Causes of the Great Fire of London Essay

Words: 1481
Pages: 6

James Jonathan Gray
Hist 3372
Fall 2009
According to Adrian Tinniswood, seventeenth-century Londoners vacillated between seeing the Great Fire of London as an act of terrorism and an act of god. What were the major components of these explanations and why were contemporaries so eager to search for a reason for the calamity other than simple accident.

Was the Great fire of London an act of terrorism or an act of God? There are numerous explanations that attribute to the belief in either. London in the seventeenth century was no paradise and was actually a quite unpleasant place to live. Coupled with thousands dying from an outbreak of plague, with the dead sometimes populating the streets of London, it is quite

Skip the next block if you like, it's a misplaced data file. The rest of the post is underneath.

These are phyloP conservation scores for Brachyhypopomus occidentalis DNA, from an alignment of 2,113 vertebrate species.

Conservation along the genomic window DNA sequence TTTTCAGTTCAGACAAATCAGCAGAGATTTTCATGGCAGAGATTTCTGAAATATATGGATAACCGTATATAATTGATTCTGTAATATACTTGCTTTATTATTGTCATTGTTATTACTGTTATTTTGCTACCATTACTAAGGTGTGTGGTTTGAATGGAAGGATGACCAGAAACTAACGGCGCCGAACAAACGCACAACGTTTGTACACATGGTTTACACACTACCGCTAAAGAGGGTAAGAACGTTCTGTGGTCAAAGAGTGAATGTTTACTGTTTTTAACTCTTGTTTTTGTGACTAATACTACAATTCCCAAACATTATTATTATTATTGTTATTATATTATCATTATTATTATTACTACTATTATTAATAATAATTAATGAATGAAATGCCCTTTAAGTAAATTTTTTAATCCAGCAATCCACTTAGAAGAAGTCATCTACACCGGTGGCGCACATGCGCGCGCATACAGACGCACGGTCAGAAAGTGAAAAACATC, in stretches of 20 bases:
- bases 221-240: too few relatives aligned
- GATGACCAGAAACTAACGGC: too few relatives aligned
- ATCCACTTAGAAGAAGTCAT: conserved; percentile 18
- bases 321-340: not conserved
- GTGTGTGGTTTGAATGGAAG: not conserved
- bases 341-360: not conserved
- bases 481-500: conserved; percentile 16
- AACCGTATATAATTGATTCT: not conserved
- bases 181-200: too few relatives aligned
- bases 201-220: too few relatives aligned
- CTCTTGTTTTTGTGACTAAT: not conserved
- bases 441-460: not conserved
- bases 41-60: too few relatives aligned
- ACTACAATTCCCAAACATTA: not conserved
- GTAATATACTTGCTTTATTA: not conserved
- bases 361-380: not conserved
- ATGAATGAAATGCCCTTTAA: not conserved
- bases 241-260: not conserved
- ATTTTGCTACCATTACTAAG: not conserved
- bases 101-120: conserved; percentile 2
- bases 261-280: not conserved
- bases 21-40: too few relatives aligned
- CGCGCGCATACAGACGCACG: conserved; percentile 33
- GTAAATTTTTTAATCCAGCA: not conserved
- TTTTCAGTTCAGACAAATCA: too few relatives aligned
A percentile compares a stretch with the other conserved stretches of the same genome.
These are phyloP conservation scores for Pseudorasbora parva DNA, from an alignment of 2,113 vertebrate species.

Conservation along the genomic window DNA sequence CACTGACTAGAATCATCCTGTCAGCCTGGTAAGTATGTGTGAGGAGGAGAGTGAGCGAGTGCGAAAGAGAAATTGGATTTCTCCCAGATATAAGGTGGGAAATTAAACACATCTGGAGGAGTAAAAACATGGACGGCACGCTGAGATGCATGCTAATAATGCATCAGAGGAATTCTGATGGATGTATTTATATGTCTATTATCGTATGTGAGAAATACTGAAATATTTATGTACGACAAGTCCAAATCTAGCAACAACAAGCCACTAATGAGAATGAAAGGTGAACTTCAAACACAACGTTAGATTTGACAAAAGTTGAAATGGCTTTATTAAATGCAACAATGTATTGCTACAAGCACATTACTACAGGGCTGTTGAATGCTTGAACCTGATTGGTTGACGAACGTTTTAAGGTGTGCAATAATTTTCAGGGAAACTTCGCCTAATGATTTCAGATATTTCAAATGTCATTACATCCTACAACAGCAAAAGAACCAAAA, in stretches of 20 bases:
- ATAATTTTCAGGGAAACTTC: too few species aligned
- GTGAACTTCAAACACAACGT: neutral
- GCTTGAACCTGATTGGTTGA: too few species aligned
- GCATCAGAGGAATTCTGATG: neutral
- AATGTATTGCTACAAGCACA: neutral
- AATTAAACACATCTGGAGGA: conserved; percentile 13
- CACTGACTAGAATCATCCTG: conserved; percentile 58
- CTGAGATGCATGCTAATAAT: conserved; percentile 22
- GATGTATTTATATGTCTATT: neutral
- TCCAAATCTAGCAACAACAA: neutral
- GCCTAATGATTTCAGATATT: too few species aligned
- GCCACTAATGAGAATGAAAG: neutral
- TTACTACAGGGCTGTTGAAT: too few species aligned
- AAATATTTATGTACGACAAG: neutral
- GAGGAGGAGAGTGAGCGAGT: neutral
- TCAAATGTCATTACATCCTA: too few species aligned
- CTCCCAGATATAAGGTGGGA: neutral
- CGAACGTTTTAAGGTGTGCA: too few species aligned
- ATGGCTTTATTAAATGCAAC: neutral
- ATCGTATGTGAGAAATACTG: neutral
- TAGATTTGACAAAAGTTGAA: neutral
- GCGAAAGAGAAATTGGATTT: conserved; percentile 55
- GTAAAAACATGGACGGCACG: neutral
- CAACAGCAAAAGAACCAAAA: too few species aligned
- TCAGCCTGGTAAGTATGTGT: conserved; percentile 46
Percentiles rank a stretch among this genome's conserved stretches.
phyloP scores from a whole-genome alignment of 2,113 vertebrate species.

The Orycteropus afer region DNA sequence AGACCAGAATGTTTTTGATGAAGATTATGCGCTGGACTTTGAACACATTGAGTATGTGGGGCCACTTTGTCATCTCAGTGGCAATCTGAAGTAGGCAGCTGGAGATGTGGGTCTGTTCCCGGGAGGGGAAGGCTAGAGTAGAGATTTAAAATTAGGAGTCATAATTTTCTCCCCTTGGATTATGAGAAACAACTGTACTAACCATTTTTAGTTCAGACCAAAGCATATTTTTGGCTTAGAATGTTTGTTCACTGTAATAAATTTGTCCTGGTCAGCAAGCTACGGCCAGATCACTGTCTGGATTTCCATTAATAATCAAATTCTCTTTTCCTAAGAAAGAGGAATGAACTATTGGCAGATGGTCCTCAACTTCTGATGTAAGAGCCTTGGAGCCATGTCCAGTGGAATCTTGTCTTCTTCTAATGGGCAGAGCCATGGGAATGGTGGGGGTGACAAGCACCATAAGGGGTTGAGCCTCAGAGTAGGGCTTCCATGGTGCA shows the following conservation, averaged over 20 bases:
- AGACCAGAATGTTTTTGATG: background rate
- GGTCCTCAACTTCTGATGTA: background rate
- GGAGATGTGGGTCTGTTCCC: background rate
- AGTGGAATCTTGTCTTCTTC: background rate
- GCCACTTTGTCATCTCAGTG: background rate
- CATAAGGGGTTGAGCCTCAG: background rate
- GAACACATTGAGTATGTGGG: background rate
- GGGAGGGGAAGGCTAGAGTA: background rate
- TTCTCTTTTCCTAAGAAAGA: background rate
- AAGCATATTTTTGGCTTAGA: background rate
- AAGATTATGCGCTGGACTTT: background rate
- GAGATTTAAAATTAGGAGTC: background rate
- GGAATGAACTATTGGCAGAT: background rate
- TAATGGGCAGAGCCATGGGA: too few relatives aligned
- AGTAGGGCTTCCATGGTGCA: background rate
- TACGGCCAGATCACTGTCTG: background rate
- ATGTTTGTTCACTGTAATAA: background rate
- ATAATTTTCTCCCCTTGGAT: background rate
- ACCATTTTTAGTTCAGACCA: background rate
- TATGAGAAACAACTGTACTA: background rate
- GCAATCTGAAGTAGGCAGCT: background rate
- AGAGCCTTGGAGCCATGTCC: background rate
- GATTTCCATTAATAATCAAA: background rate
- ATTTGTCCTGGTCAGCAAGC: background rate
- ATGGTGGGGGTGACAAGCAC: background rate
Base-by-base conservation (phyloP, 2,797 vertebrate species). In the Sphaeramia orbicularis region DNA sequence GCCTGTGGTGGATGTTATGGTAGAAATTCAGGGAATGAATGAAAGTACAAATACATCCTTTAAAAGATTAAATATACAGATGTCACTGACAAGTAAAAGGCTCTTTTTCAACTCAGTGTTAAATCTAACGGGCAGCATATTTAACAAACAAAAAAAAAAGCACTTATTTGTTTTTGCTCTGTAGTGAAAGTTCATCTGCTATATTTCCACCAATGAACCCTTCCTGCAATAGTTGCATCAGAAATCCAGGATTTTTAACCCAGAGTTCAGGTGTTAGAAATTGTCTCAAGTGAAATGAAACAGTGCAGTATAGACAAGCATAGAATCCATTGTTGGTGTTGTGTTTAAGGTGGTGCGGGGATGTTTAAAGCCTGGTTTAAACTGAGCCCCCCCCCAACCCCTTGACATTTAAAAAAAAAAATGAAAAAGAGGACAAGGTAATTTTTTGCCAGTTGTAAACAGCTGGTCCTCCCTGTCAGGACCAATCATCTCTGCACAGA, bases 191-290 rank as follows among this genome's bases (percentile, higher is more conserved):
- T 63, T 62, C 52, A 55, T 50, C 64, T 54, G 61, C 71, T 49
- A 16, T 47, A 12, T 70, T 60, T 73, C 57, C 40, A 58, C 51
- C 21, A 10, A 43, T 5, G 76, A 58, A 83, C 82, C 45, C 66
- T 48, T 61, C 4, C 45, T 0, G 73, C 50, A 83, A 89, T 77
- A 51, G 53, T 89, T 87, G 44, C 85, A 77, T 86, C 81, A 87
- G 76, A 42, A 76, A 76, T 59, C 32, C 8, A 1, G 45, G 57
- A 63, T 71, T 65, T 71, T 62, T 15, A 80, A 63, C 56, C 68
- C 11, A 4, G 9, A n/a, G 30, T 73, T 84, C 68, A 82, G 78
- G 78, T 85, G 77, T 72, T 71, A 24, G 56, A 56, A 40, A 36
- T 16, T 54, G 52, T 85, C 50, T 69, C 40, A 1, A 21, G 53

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Thirdly, this fire can be viewed as the setting of the stage for a great renewal. This is because the new London that was to replace the old filthy, polluted city with deformed buildings, even the buildings of royalty and the cathedrals, was to be a much more spectacular one. In fact, if some members of the ever skilled council to rebuild and commission to rebuild had their way, it would have been so amazing as to put the Palace of Versailles to shame. The only limiting factor was the funding, Tinniswood called this opportunity of the “commissioners of rebuilding”, Robert Boyle, Roger Pratt, Hugh May, Christopher Wren, Robert Hooke and Edward Jerman, “one of the most challenging and exciting opportunities in the history of urban design” (211-212). As a result of the great care chosen in rebuilding the city, three major happenings took place to make London not only more glorious, but more functional of a city. Firstly, a new leadership emerged, the lack of which, prior to the fire, most certainly contributed to the rapid spread of the fire. Secondly, there was an emergence of a new and more modern type capital, as Charles and Parliament, were to buy the entire city for the purpose of this rebuilding (190). Within this more eloquently designed city the trades were to be moved away from the inner-city, preventing the pollution that made London so unfavorable